I have no idea if the controversy over whether the Town of Lakeville will grant permission for the go-ahead of an anti-casino fundraising yard sale on town property has been resolved or not, but I'd like to weigh in anyway.
Last year, I tried to find some space to hold an anti-casino meeting in Bridgewater - no small task considering our library and senior center were on life support and closed most of the time.
So, I had a nice conversation with some people from a local church and turns out they had a super meeting room we could use. As a formality, though, they'd have to check and get back to me. Well, upon doing so, apparently someone had expressed concerns that my group was 'POLITICAL" - and eventually my request was denied.
Yikes. To quote an old aquaintance, "if you can't count on the church to be a moral compass... what are you left with??"
Um... well, there's always Kerzner International...
Folks, being anti-casino isn't synomomous with 'political'. And a Political Action Committee is just the entry-level designation an organization gets before it figures out how to become a "Non-Profit". The truth is, I've fought this battle alongside liberal atheists and conservative Christians. I've sat at the table with Democrats, Republicans and everything in between and on either side. Pro-union non-union, and anti-union. Men and women. College students and senior citizens. And I've seen eye-to-eye on this one issue with some people I have no blessed hope of seeing eye to eye on anything else in this world.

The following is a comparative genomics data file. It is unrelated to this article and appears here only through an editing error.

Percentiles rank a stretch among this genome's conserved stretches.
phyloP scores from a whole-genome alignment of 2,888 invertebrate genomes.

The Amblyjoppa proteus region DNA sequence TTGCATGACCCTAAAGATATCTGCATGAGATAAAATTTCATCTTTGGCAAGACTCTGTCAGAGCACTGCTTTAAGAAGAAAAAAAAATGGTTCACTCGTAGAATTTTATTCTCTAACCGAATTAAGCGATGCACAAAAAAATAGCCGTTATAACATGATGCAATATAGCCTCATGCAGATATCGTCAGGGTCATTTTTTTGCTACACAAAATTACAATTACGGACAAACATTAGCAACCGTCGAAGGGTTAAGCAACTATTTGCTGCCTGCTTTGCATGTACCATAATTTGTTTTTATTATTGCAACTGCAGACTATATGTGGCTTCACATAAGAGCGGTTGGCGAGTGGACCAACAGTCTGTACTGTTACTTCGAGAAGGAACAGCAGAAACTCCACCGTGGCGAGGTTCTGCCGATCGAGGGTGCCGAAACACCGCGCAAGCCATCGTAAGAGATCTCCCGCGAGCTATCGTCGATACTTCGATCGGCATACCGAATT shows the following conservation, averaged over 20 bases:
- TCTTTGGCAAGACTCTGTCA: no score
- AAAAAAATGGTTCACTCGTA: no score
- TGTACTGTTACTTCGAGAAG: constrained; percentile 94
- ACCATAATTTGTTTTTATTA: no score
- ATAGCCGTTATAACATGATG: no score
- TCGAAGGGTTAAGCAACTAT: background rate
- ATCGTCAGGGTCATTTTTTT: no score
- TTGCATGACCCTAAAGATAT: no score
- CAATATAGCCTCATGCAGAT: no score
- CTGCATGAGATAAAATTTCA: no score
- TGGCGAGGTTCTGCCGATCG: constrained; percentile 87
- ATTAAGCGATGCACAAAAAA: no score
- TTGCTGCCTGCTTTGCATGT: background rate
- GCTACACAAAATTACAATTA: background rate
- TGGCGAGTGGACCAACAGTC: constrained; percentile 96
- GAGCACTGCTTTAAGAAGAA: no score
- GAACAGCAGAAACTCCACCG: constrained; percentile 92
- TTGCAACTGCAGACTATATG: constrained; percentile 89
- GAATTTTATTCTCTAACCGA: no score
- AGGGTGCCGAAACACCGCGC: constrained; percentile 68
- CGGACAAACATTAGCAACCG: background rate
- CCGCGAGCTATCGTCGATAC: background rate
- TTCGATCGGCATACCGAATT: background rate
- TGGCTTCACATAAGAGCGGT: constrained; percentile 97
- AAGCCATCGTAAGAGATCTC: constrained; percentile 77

Because being anti-casino is about not wanting an increase in crime, taxes, addiction, broken families, bankruptcy, divorce, spousal abuse, child abuse and suicide. It's about wanting to protect our environment. It's about wanting appropriate economic development. It's about quality of life. It's about not dumbing down our local, state or national standards in the name of a quick economic fix that will turn into a long-term regional Rockland Industries nightmare down the road for our kids and grandkids to deal with.
So, is that the definition of political, or is it the definition of pro-community?
Now, I'm sorry if the term "anti-casino" isn't all warm and fuzzy and doesn't come with a sash, badges or an annual cookie drive. I'm sorry if it doesn't sound all safe and comfortable. But sometimes, really important, really necessary things don't come in pretty packages. (Though, gosh darn it, you know I've been trying to keep things cute with the Yorkies and spaniels.)
What if the anti-smoking movement had never been able to raise money for education campaigns and legal challenges? What if their efforts continued to be demonized and out-spent by huge corporations and towns and states kept allowing smoking to go on in hospitals, schools, and other public buildings because, well, the whole movement didn't come stamped with a big happy face? What if public officials had continued to allow the marketing of an industry to stand in the way of doing the right thing?
How many people would we still be losing every year to smoking-related health issues?